City of London Police launches advert replacement on illegal websites
The Police Intellectual Property Crime Unit (PIPCU) at the City of London Police has begun replacing advertising on copyright infringing websites with
official force banners, warning the user that the site is currently under criminal investigation.
Working in collaboration with content verification technology provider, Project Sunblock, police banners are now replacing a wide range of legitimate brand
adverts on infringing websites. The pop-up will inform the user that the website is under investigation by the City of London Police unit for copyright
infringement and will advise the user to exit the website.
This new innovative step is the latest phase of Operation Creative, a pioneering initiative designed to disrupt and prevent websites from providing
unauthorised access to copyrighted content, led by PIPCU in partnership with the creative and advertising industries.
The sites where these new banners will feature have been identified and reported to PIPCU by rights holders who provide a detailed package of evidence
indicating how the site is involved in illegal copyright infringement.
Officers from the unit evaluate the websites and verify whether they are infringing copyright. The site owner is contacted by PIPCU and offered the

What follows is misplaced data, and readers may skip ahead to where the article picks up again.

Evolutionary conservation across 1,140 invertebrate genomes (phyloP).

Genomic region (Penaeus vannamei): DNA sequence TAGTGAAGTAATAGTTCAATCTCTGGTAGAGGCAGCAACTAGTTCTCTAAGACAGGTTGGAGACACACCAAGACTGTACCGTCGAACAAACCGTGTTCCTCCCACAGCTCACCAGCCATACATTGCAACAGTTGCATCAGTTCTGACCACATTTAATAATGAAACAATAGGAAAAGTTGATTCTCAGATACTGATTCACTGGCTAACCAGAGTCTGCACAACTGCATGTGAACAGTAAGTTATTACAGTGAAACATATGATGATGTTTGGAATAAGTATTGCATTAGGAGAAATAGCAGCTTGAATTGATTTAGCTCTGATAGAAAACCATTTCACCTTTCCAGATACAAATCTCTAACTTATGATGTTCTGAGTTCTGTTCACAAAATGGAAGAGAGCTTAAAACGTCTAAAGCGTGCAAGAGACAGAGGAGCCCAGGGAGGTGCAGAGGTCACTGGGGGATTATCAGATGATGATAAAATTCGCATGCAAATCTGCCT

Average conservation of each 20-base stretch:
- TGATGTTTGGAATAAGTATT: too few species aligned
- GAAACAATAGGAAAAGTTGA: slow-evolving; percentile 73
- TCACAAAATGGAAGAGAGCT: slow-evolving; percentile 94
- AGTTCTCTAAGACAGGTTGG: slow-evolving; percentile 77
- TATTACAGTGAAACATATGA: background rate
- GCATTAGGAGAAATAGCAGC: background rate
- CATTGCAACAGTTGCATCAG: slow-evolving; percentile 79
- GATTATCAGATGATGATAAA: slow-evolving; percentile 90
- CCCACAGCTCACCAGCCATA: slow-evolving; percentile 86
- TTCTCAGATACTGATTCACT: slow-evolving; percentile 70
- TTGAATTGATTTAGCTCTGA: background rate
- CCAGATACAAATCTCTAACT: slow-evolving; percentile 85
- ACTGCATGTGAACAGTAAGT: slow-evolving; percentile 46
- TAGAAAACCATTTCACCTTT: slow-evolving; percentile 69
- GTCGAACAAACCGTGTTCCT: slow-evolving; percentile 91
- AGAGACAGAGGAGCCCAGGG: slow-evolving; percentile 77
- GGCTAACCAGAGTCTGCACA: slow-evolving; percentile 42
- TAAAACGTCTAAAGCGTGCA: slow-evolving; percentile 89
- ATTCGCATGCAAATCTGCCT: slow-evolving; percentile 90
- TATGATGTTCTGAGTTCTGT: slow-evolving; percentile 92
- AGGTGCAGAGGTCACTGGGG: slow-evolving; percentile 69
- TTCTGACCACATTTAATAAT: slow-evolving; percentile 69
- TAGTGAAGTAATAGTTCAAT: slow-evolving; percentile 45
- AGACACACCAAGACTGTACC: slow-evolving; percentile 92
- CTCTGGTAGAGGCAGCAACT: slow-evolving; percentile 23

opportunity to engage with the police, to correct their behaviour and to begin to operate legitimately.
If a website fails to comply and engage with the police a variety of other tactical options may then be used including; seeking suspension of the site from
the domain registrar, advert replacement and disrupting advertising revenue through the use of the Infringing Website List (IWL).
Head of PIPCU, DCI Andy Fyfe said: “This new initiative is another step forward for the unit in tackling IP crime and disrupting criminal profits.
Copyright infringing websites are making huge sums of money though advert placement, therefore disrupting advertising on these sites is crucial and this is
why it is an integral part of Operation Creative.
“This work also helps us to protect consumers. When adverts from well known brands appear on illegal websites, they lend them a look of legitimacy and
inadvertently fool consumers into thinking the site is authentic.”
CEO of Project Sunblock, Duncan Trigg said: “Protecting brands online is at the heart of what we do, so we’re delighted to be selected to help the police
tackle online piracy and bring about a safer marketplace for advertisers in the UK.
“Without realising it, advertisers are allowing their brands to be associated with illegal sites, and regrettably, this happens more often than it should.
But each time it does, brands are effectively putting money in the back pocket of criminals. As advertisers funnel more money into online spend,
initiatives like this are crucial to safeguarding their brands as well as their budget.”
PIPCU is based within the Economic Crime Directorate of the City of London Police, the National Lead Force for Fraud. PIPCU is a specialist police unit
dedicated to protecting the UK industries that produce legitimate, high quality, physical goods and online and digital content from intellectual property
The operationally independent unit launched in September 2013 and is initially being funded by the Intellectual Property Office (IPO), which is part of the
Department for Business, Innovation and Skills.PIPCU is based within the Economic Crime Directorate of the City of London Police, the National Lead
Force for Fraud.